Urbanarium in Beijing - Phil Boname photo from Price Tags
The idea of a Vancouver Urbanarium, essentially a 3-dimensional scale model of downtown Vancouver and False Creek, has apparently been in limbo for decades after originally being proposed by revered former Vancouver Director of Planning Ray Spaxman. Planning Consultant and former City Councillor Art Cowie has a good short summary of the genesis of the Vancouver Urbanarium concept:
An urbanarium is an idea that Ray Spaxman and a group of private planners and architects conceived in the early 1980's that was unfortunately never followed through. The idea was to build a scale model of downtown Vancouver, including False Creek and extending to the East False Creek Area. When a development is proposed, the applicant would be required to replace the existing scale buildings on the model with the new proposal so everyone could see the context. ... The model extending along the Cambie Street Corridor would be very helpful as development is proposed over the next few years.
Just googling the phrase Urbanarium Development Society gives me the impression that the idea of ever actually producing a scale model of this sort has been put way on the back burner. I can only speculate that a true champion for it does not exist at this time. This is a shame, because I think as Vancouver moves into the next critical growth phase, a truly modern Urbanarium experience may help us resolve some of our arguments over how to grow our city.
Take for example the debate that has been kicked up between Vancouver's Planning Dept., specifically Kevin McNaney & Brent Toderian, and developers Chuck Brook and Michael Geller on the matter of Phase One recommendations of the City's Metro Core Jobs study.
During my time at the Planning Commission I received briefs on the Metro Core Jobs review, and heard from both McNaney and Toderian regularly. They are both fastidious and thoughtful members of our city's public service and I know they are seeking the right course to balance the increasing cost of real estate and the imperative of growing employment in Vancouver.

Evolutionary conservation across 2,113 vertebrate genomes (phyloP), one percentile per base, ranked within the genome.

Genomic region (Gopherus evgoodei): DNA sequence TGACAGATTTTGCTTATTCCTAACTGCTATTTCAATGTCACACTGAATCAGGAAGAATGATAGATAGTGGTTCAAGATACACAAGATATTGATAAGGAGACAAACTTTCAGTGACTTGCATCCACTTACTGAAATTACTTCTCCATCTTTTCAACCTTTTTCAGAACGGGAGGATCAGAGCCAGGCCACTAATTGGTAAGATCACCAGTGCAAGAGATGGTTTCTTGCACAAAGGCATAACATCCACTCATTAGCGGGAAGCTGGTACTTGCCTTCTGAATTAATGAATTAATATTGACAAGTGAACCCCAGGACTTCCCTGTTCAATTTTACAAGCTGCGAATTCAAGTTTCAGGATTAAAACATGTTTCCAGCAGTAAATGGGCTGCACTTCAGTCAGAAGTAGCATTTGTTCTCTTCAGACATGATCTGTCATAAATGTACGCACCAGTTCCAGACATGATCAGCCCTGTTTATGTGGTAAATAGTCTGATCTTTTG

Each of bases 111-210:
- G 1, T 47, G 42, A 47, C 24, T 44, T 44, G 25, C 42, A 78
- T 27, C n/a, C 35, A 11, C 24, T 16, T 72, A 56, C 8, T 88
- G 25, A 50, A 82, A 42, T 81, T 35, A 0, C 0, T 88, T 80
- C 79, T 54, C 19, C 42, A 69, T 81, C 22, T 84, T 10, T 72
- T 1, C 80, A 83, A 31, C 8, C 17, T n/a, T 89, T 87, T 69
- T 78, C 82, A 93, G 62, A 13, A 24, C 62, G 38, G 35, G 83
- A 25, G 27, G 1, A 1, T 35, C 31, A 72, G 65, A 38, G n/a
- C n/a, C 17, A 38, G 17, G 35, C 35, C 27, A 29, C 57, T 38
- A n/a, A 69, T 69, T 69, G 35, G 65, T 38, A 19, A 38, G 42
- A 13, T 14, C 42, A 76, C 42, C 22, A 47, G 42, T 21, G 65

On the other side there are Geller and Brook. I know them and admire these two civic leaders unreservedly. They also have the best outcomes in mind for the future when proposing more mixed-use development in Vancouver's downtown. So who's right?
Wouldn't it be great to envision what either side is proposing in an Urbanarium? Better yet, why make it so small, or even make it out of plastic and wood at all? Wouldn't a digital visualization of Vancouver's changing face have more resonance for both planners and lay people alike?
How would Vancouver's CBD look in 25, 50 or 100 years hence as a pure commercial district, or a mixed-use community?
The problem with a scale model is that it quickly becomes dated. For example, look at The Panorama in New York built during the 1960s. If this is what it looks like today, I bet it's not drawing big crowds. New York of 1964 is nothing like today.
The Vancouver Museum with its ceiling projector Planetarium almost could be crafted into a digital Urbanarium where we could re-imagine all parts of our city as wildly as we want. Add some density in Dunbar? We could see visual implications from street level. Or how about our industrial zones - and trying to picture them in a 21st Century economy.
Think of it as Google Street View on steroids. Maybe build part of Vancouver's Urbanarium as an imagineering station, where young people can use building blocks to re-invent the single-family neighbourhood and save a digital copy for sharing online.
We may have saved ourselves five days of EcoDensity public hearings if we could have helped stakeholders imagine a denser, more sustainably developed Vancouver with an immersive experience.
Perhaps the delay in building Vancouver's long sought after Urbanarium is fortuitous. Maybe technology needed to catch up first to create an amazing tool that would help all of us realize Vancouver's future.
UPDATE: I should point out that the "building blocks" idea raised above was conducted with great success during the Planning Commission's Youth Challenge last September. I recommend those who are interested check out the videos.